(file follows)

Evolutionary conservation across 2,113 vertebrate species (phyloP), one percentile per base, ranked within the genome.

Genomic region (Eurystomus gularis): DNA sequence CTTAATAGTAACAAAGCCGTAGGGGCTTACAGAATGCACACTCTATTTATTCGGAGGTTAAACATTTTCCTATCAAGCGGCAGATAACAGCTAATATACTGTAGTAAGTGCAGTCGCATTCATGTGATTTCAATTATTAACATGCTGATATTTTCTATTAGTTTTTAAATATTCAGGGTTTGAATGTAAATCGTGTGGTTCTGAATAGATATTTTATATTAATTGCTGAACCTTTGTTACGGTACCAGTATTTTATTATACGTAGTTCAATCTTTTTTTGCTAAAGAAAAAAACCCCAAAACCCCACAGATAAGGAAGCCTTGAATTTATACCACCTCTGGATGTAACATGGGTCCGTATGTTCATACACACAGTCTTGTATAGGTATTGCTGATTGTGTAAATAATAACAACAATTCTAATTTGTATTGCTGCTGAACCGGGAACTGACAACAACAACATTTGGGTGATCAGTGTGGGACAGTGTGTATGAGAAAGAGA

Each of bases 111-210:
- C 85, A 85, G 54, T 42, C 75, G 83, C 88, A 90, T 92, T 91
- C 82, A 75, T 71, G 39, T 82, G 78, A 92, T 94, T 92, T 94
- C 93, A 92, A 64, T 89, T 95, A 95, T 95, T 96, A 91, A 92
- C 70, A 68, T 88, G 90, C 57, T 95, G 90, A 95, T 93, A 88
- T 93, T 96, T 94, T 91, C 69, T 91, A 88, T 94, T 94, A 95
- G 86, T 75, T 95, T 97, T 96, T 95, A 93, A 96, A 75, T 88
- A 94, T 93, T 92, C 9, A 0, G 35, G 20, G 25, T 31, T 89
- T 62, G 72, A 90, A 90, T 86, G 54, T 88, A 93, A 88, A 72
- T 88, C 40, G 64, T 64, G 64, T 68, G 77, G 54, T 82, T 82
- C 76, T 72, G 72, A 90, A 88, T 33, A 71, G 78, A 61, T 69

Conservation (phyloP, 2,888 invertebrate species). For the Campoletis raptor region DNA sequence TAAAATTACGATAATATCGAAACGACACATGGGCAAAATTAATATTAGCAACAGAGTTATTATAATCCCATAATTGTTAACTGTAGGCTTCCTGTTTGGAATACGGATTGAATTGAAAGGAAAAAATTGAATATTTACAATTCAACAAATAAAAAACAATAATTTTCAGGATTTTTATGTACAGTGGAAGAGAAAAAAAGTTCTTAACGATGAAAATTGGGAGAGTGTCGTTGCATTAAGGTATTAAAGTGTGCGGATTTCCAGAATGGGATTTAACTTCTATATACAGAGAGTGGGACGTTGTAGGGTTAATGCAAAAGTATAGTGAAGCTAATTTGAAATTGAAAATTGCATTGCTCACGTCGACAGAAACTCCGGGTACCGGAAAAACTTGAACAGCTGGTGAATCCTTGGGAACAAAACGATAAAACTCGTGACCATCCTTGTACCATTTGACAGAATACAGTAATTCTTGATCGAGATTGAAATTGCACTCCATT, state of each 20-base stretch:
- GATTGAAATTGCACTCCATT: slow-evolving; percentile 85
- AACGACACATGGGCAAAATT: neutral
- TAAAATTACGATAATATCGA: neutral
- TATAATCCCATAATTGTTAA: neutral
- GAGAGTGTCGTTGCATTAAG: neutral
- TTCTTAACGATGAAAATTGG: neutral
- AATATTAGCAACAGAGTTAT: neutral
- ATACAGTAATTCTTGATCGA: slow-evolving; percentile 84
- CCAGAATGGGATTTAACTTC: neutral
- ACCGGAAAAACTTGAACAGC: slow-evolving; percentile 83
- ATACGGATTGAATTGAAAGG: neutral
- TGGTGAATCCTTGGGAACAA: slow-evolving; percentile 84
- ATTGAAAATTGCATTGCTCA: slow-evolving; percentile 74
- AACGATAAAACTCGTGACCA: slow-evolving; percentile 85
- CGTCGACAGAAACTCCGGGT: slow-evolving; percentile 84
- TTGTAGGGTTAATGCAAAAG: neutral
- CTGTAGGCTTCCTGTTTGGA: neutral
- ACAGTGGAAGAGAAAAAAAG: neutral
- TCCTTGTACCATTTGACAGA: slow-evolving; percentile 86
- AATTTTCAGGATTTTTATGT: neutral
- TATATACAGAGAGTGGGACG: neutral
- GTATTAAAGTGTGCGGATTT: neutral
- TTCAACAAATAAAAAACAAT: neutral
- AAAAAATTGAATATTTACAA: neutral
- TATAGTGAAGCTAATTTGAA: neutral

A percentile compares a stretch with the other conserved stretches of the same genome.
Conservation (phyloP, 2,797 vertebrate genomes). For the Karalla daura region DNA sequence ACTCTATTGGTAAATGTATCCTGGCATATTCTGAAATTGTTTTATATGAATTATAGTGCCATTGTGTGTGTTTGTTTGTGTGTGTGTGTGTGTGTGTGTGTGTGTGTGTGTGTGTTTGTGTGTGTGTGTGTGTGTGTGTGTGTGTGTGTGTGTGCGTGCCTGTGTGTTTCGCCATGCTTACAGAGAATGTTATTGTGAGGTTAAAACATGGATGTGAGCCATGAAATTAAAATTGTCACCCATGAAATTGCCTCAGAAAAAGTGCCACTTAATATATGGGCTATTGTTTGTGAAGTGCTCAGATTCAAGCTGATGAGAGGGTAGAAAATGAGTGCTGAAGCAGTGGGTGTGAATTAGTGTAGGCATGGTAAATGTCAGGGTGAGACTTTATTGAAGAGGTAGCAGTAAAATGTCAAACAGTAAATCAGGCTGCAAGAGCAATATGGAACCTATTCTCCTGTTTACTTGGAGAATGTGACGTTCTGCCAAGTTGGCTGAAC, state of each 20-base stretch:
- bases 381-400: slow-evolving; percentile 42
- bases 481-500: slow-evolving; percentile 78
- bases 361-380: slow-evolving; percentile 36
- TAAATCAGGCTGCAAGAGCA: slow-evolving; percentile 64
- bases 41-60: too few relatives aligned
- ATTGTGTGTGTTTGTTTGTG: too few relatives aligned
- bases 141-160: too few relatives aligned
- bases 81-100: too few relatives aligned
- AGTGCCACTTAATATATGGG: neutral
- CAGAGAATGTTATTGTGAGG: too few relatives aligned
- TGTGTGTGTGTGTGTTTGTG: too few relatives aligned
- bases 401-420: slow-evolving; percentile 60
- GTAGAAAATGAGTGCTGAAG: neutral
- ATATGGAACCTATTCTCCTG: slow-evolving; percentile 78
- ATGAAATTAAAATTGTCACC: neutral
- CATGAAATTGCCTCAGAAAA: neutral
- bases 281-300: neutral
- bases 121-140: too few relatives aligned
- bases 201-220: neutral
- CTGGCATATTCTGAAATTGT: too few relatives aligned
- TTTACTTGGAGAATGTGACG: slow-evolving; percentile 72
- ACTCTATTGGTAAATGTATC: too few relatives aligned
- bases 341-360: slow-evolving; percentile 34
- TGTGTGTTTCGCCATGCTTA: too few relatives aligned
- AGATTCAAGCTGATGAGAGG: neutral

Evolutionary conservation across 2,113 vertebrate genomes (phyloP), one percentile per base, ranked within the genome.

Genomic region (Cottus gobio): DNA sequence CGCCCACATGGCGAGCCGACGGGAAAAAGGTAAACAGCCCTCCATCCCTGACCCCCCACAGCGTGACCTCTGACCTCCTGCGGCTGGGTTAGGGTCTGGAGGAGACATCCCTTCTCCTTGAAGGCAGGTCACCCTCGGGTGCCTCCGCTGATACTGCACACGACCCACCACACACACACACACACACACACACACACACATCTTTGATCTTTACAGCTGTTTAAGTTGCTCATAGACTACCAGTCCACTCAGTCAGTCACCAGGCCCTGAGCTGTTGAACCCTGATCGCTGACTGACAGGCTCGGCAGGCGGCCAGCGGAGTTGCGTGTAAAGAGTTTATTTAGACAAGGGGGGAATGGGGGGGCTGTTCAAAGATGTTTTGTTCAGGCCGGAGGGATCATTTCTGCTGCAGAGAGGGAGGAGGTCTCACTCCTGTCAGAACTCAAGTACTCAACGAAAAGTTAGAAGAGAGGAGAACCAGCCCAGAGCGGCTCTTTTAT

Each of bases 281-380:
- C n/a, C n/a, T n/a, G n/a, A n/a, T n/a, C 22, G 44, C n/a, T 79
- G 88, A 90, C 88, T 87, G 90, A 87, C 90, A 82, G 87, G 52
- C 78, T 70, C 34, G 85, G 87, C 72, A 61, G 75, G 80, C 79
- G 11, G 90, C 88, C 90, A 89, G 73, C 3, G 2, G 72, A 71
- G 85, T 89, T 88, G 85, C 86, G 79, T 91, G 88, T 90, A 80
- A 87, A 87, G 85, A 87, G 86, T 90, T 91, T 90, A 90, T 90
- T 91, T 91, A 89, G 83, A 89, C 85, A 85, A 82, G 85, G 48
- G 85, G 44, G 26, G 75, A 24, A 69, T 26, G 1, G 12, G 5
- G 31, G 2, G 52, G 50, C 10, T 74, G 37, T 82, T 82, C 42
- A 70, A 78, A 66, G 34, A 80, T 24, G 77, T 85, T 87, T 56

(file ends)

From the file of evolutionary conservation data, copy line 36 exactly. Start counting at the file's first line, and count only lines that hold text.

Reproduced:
- GTATTAAAGTGTGCGGATTT: neutral